Institute of Molecular Biology and Genetics and

Institute of Molecular Biology and Genetics and

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PubMed | The Interdisciplinary Center, Institute of Molecular Biology and Genetics and and Seoul National University
Type: Journal Article | Journal: The Journal of biological chemistry | Year: 2016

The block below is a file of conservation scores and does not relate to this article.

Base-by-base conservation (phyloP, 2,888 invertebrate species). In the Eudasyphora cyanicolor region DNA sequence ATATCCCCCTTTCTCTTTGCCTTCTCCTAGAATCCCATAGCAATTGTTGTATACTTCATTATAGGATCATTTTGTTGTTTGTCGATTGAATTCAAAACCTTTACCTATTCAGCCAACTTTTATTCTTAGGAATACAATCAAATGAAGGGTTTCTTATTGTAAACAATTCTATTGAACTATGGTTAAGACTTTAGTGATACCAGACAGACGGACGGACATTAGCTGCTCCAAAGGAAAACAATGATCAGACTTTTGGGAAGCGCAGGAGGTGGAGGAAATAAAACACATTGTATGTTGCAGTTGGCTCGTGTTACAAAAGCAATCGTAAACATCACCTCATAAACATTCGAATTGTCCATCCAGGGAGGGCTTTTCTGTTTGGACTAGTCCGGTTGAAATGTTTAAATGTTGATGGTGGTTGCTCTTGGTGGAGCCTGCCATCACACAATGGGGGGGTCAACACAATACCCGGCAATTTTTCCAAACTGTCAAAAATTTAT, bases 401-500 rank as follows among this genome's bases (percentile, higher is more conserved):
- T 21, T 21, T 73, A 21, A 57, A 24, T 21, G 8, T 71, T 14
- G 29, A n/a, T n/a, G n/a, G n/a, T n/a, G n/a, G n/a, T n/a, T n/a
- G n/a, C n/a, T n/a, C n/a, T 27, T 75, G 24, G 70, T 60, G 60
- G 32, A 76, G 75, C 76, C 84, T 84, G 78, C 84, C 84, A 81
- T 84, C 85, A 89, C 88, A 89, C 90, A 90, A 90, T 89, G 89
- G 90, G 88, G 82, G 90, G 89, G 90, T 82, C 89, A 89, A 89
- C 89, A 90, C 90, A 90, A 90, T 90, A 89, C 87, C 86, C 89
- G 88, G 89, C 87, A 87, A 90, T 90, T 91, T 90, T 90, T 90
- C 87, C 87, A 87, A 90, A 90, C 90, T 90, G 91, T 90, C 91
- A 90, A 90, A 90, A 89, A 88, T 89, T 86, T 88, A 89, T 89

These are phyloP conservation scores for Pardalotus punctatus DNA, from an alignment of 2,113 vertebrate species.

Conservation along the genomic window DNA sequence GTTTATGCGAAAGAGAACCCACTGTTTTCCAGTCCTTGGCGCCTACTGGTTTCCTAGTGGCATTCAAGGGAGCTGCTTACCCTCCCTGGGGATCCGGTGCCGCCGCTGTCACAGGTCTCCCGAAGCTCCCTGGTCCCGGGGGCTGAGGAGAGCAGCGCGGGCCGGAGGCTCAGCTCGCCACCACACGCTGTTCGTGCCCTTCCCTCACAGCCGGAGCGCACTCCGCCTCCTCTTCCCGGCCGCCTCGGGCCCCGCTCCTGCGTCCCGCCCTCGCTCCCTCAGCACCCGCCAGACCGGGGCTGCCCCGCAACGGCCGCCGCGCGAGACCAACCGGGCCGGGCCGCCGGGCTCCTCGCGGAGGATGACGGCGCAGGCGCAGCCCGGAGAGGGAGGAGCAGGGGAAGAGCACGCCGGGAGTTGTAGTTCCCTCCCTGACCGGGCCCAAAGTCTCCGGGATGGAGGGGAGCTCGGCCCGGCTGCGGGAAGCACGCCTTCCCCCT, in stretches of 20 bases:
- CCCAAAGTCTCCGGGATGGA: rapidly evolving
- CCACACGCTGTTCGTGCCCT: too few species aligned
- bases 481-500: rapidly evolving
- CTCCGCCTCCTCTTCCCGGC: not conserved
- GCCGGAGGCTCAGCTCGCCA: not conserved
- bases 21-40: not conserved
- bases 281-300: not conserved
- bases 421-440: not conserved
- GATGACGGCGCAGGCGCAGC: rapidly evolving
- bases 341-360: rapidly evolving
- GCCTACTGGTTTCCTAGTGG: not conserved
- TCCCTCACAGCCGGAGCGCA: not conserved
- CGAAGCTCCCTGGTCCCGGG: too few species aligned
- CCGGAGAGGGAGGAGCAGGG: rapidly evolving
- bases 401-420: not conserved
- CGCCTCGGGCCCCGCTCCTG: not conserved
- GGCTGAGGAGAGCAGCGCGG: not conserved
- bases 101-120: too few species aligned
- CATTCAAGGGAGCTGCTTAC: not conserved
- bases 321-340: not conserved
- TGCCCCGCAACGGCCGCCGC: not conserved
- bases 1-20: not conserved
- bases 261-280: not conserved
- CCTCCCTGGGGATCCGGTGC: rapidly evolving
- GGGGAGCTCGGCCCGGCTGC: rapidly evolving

Parkin is an E3 ligase that contains a ubiquitin-like (UBL) domain in the N terminus and an R1-in-between-ring-RING2 motif in the C terminus. We showed that the UBL domain specifically interacts with the R1 domain and negatively regulates Parkin E3 ligase activity, Parkin-dependent mitophagy, and Parkin translocation to the mitochondria. The binding between the UBL domain and the R1 domain was suppressed by carbonyl cyanide m-chlorophenyl hydrazone treatment or by expression of PTEN-induced putative kinase 1 (PINK1), an upstream kinase that phosphorylates Parkin at the Ser-65 residue of the UBL domain. Moreover, we demonstrated that phosphorylation of the UBL domain at Ser-65 prevents its binding to the R1 domain and promotes Parkin activities. We further showed that mitochondrial translocation of Parkin, which depends on phosphorylation at Ser-65, and interaction between the R1 domain and a mitochondrial outer membrane protein, VDAC1, are suppressed by binding of the UBL domain to the R1 domain. Interestingly, Parkin with missense mutations associated with Parkinson disease (PD) in the UBL domain, such as K27N, R33Q, and A46P, did not translocate to the mitochondria and induce E3 ligase activity by m-chlorophenyl hydrazone treatment, which correlated with the interaction between the R1 domain and the UBL domain with those PD mutations. These findings provide a molecular mechanism of how Parkin recruitment to the mitochondria and Parkin activation as an E3 ubiquitin ligase are regulated by PINK1 and explain the previously unknown mechanism of how Parkin mutations in the UBL domain cause PD pathogenesis.

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